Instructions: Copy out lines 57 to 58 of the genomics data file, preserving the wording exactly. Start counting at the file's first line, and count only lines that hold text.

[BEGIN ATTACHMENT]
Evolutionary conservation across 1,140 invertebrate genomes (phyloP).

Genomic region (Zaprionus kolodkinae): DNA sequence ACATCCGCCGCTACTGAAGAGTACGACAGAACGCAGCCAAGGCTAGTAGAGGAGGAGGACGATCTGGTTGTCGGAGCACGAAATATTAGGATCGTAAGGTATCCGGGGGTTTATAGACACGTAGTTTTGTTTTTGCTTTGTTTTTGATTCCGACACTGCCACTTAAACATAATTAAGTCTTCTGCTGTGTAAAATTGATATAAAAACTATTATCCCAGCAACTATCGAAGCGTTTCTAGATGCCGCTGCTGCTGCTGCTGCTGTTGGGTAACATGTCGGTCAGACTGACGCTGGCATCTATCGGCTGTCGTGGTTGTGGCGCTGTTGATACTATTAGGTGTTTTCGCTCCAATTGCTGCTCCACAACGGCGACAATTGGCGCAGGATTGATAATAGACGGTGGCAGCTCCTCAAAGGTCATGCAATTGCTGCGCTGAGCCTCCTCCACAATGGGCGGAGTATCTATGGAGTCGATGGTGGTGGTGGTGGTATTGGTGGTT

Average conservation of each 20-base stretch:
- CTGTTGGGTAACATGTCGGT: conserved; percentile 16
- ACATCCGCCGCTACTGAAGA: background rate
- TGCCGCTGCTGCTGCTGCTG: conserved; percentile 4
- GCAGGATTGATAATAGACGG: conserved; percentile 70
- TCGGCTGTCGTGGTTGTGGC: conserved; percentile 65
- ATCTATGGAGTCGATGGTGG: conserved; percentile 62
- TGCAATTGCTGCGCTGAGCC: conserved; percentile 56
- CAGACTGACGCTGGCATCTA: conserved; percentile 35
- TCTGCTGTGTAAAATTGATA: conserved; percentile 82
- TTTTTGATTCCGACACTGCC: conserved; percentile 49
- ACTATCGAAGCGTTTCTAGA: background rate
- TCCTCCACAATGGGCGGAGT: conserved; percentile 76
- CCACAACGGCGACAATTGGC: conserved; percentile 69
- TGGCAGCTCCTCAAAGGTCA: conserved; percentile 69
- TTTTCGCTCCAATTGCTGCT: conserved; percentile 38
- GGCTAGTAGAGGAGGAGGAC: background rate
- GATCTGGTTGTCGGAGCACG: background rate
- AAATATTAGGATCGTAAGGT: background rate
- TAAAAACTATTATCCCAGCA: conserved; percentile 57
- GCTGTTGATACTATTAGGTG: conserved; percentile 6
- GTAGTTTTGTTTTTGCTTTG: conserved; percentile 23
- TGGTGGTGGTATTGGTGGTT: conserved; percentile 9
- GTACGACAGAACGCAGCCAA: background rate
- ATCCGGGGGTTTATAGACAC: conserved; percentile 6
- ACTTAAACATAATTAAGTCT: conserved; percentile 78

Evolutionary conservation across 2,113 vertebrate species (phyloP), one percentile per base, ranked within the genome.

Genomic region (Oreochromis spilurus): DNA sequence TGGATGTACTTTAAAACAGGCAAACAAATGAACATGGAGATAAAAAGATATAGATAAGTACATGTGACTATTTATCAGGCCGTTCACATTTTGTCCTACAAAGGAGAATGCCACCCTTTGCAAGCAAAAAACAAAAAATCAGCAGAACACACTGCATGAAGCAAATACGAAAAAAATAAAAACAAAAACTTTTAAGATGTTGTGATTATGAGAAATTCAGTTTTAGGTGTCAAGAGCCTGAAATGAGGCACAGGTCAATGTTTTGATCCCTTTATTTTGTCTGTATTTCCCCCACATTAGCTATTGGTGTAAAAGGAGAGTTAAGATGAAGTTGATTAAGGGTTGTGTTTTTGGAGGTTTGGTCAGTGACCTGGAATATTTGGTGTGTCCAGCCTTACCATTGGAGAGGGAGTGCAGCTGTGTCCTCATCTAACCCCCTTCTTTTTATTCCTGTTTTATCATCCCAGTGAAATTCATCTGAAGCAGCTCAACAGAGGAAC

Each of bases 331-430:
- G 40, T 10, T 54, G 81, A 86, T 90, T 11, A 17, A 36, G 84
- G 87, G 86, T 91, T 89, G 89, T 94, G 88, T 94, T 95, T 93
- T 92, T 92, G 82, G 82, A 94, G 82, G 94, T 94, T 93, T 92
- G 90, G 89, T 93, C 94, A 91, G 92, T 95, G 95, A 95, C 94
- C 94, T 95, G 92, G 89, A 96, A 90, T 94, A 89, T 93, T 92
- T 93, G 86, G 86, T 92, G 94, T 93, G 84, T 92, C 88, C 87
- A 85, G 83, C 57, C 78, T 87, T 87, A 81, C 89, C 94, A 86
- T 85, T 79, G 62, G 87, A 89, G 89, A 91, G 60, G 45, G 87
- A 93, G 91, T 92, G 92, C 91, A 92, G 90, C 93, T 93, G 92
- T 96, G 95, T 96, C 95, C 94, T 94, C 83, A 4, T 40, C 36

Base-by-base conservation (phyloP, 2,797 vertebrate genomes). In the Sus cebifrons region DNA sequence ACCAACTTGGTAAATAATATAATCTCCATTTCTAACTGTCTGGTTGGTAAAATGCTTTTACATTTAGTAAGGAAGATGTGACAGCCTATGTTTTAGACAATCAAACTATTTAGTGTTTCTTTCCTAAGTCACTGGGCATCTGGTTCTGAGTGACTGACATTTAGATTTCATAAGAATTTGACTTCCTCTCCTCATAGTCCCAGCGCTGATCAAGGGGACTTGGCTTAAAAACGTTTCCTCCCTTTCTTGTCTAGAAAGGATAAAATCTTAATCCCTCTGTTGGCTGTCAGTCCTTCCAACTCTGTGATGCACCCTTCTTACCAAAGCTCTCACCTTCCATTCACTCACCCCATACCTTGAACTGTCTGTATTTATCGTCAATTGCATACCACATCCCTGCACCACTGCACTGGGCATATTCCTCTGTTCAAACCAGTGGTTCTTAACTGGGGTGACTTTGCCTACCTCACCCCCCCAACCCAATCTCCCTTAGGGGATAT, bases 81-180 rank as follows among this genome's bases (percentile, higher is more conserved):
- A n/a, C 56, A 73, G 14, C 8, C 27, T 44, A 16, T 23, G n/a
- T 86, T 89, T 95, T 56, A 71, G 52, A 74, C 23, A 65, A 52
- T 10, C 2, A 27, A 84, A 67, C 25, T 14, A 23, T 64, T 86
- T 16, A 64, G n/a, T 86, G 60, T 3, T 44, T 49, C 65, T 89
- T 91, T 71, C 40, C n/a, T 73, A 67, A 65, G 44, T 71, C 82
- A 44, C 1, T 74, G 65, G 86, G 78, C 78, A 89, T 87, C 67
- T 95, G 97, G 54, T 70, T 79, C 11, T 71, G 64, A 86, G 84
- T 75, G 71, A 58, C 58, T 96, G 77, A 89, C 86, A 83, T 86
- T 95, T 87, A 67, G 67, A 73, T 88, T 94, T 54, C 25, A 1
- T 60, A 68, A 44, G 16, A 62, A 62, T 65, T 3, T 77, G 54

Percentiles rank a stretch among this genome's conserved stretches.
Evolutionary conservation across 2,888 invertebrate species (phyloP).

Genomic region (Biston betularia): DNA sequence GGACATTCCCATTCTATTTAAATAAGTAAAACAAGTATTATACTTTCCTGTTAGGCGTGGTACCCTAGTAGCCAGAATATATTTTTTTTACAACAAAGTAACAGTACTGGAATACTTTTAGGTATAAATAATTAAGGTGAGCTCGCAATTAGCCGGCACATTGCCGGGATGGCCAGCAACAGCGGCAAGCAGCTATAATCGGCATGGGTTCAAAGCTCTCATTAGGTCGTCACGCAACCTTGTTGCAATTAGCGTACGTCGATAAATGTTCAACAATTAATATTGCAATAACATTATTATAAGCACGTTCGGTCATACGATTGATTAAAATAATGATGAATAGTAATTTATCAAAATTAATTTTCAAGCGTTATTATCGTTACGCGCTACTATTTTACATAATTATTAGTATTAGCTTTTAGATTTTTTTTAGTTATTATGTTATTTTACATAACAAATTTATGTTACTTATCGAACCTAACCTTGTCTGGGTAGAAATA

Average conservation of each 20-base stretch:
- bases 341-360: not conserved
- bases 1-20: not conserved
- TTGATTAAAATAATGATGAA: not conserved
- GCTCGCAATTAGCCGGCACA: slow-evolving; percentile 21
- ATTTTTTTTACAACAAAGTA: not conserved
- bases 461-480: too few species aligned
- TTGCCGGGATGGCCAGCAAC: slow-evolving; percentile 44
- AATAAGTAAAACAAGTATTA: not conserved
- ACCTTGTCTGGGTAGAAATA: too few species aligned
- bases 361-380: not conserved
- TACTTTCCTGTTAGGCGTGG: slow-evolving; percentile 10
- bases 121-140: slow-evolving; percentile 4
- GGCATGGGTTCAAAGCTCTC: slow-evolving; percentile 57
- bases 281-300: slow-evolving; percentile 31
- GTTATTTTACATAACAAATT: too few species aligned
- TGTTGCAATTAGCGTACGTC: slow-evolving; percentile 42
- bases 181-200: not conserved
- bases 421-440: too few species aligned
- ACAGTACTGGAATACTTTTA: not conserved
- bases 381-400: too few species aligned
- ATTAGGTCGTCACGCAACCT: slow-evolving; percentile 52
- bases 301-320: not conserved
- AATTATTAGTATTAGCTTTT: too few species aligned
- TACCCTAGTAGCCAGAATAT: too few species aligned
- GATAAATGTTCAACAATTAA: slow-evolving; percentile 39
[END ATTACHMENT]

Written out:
- bases 341-360: not conserved
- bases 1-20: not conserved